One rescuer, who lives in a wealthy area in north San Antonio, said flatly, “I’m tired of us rescuers being vilified when it comes to cleaning up other people’s messes … We’re doing the City’s job and we’re vilified for it.”

ACS seized several animals from another who lives in a mobile-home park in Northeast San Antonio. While she was able to find friends to adopt her cats after they were taken, she blamed the City for terrorizing typically elderly rescuers who do what they can to take care of the animals others have dumped in the street.

“Animal Control is not picking up any loose animals like out of alleys or anything like that, they’re simply raiding us animal rescuers and hauling our spayed and neutered animals down to the pound and destroying them immediately,” she said.

Jenny Burgess, president of the San Antonio Feral Cat Coalition, said the City is “in a state of flux,” but that “the change is not coming fast enough for those of us that are out in the trenches looking after these animals and trapping them and getting them neutered.”

Part of the change has been the recent revision of local ordinances, which now provide for trapping, neutering, and releasing — or simply TNR — of feral cats at sites designated as managed colonies.

In community after community, TNR has been proving its worth.

“The cats that are fixed are not a problem,” Burgess says. “The only problem is when people allow them to get so big, and they’re breeding, and the kittens, they’re diseased, and they’re starving, and they’re yowling, and they’re spraying. All of those things go away when you do a TNR program.”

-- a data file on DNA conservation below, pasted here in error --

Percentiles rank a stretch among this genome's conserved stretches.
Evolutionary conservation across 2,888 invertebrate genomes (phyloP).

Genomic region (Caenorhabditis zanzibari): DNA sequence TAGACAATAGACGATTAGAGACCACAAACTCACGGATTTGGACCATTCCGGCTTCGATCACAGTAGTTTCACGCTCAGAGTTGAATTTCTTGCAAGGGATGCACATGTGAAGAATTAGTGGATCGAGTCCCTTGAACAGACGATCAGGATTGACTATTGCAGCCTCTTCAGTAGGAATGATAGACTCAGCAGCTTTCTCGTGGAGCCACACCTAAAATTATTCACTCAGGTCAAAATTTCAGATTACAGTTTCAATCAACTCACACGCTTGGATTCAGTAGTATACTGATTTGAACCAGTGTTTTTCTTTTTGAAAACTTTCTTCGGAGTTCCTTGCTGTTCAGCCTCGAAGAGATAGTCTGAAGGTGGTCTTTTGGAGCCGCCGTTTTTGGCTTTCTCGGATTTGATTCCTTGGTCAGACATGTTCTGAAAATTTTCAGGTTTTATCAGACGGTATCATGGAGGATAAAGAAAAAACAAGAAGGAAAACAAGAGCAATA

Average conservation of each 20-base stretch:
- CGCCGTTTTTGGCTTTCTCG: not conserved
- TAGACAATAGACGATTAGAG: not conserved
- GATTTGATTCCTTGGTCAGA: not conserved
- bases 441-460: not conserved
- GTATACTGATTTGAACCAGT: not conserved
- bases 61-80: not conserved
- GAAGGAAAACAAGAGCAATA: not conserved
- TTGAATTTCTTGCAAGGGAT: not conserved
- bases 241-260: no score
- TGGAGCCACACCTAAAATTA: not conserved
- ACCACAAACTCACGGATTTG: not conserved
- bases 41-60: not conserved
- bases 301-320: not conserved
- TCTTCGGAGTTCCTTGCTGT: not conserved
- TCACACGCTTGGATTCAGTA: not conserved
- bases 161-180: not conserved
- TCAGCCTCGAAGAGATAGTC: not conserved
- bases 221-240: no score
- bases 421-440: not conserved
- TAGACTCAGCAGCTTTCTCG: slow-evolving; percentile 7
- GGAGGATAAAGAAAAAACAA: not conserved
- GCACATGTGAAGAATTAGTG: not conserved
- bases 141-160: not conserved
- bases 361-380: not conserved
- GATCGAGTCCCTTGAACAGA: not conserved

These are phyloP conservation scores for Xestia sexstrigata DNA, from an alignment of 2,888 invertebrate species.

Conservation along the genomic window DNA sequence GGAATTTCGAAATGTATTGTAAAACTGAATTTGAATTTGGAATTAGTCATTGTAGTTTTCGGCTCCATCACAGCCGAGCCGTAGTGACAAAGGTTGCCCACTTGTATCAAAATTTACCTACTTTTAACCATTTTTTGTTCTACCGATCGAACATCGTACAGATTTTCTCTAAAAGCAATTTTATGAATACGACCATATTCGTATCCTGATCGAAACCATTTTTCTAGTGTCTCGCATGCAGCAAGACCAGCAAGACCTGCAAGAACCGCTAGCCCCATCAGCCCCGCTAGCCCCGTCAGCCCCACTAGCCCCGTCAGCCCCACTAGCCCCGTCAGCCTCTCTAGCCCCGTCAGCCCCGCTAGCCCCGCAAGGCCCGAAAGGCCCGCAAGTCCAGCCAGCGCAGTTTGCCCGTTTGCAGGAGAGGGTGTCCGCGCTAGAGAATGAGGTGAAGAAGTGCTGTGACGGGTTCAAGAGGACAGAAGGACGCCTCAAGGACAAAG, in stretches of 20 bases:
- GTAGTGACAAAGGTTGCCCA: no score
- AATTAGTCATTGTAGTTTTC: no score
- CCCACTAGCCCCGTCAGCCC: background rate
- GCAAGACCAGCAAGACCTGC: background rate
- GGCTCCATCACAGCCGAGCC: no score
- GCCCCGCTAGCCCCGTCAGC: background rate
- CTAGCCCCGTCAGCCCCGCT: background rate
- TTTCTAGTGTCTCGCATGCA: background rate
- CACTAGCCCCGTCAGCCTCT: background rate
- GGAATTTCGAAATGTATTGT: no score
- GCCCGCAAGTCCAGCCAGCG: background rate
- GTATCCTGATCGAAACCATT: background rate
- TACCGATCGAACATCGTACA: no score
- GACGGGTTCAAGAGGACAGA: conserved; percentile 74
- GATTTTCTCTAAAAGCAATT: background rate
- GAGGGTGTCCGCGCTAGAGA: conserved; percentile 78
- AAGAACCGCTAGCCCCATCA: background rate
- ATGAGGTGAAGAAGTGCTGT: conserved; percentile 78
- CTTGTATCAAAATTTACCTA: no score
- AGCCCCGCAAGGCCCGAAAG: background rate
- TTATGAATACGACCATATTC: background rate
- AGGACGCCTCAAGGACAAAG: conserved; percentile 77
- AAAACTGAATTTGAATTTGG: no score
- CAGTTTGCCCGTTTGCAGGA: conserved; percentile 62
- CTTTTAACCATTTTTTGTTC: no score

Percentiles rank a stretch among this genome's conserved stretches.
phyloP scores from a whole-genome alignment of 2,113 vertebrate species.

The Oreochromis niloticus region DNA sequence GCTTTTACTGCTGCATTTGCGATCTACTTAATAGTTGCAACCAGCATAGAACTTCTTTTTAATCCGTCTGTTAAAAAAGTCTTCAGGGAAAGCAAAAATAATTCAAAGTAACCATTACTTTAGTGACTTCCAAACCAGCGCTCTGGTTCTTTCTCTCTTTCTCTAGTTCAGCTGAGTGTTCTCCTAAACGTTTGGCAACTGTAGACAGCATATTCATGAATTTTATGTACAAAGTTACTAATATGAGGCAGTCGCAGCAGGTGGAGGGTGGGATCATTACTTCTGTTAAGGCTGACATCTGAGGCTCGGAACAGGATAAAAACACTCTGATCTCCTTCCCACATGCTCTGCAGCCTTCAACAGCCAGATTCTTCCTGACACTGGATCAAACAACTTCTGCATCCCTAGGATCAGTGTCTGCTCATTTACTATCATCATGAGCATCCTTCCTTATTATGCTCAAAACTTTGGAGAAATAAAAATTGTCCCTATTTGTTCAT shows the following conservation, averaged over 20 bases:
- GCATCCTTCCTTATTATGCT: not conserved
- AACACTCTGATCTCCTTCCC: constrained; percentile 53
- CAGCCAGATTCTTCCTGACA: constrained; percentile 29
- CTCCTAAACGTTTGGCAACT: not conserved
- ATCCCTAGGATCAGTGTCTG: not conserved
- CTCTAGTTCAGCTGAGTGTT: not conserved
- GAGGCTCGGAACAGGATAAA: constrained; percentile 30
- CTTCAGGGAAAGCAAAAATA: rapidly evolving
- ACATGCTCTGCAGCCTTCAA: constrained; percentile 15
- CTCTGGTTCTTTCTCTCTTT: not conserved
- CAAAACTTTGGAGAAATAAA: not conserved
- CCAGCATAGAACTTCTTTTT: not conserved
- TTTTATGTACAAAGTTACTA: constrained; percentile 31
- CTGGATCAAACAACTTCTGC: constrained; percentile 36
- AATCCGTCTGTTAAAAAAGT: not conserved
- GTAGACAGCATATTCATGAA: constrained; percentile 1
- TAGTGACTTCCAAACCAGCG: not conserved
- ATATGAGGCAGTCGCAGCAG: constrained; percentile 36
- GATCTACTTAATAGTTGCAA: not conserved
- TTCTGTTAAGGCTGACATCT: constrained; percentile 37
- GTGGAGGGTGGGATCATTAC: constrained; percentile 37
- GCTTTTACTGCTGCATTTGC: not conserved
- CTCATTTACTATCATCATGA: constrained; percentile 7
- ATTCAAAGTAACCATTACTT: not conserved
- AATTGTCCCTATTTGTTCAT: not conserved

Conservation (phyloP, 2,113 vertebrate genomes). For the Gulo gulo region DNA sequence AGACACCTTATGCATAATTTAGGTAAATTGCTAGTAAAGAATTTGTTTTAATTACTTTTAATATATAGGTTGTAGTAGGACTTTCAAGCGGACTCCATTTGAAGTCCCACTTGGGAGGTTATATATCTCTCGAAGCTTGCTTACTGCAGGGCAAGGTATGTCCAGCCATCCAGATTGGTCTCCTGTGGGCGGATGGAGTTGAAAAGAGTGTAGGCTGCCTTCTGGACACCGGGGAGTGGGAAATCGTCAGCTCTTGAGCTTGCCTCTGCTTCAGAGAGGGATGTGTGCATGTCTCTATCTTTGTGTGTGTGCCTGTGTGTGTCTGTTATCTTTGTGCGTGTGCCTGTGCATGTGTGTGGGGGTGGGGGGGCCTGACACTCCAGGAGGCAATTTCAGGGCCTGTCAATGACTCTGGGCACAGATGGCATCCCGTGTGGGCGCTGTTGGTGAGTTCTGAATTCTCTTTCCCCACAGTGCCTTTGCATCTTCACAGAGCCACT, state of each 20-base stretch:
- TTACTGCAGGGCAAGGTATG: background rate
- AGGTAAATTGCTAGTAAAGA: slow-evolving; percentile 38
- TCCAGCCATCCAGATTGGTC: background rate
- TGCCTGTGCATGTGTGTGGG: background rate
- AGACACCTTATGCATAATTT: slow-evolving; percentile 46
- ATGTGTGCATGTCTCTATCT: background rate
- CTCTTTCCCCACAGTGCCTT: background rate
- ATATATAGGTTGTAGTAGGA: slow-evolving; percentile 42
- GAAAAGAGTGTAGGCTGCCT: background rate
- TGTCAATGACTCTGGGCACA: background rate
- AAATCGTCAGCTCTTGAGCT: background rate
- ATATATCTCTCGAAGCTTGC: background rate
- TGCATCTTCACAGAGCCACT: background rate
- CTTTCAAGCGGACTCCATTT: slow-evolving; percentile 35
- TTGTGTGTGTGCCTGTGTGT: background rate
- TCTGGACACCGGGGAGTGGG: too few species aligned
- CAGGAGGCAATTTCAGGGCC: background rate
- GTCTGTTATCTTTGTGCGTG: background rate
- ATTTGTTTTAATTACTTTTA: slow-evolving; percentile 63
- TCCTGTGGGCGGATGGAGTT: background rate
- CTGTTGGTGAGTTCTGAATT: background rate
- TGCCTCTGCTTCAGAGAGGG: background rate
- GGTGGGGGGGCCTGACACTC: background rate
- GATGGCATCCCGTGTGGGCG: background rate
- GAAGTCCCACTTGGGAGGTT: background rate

Burgess would not comment specifically about D’Anne’s case, but allowed, “There are times when moving cats out from what you know is a dangerous arena is your only option. The trouble with that, though, is that others will always move in.”

John Bachman, co-executive director of San Antonio-based Voice for Animals, examined the City’s file on the case and disputes their position that the cats were too sick to be treated.

“Even in looking at those pictures, that I can see a lot of bad in, I could see … there was paper plates on the floor with food on it. So the animals were being fed and watered,” he said.

There have been major changes within ACS’s staffing that will affect enforcement, according to ACS Director Jef Hale. While Hale has been hampered in the past by a lack of staff to oversee the work of the agency’s cruelty investigator, that has changed. In the last few months, he has hired not only a field manager to oversee the animal-control officers and cruelty investigators but also a rescue and foster coordinator. Recent hires and ongoing recruitment will bring the number of ACOs from 32 to 38 and the number of cruelty investigators from two to four, he said.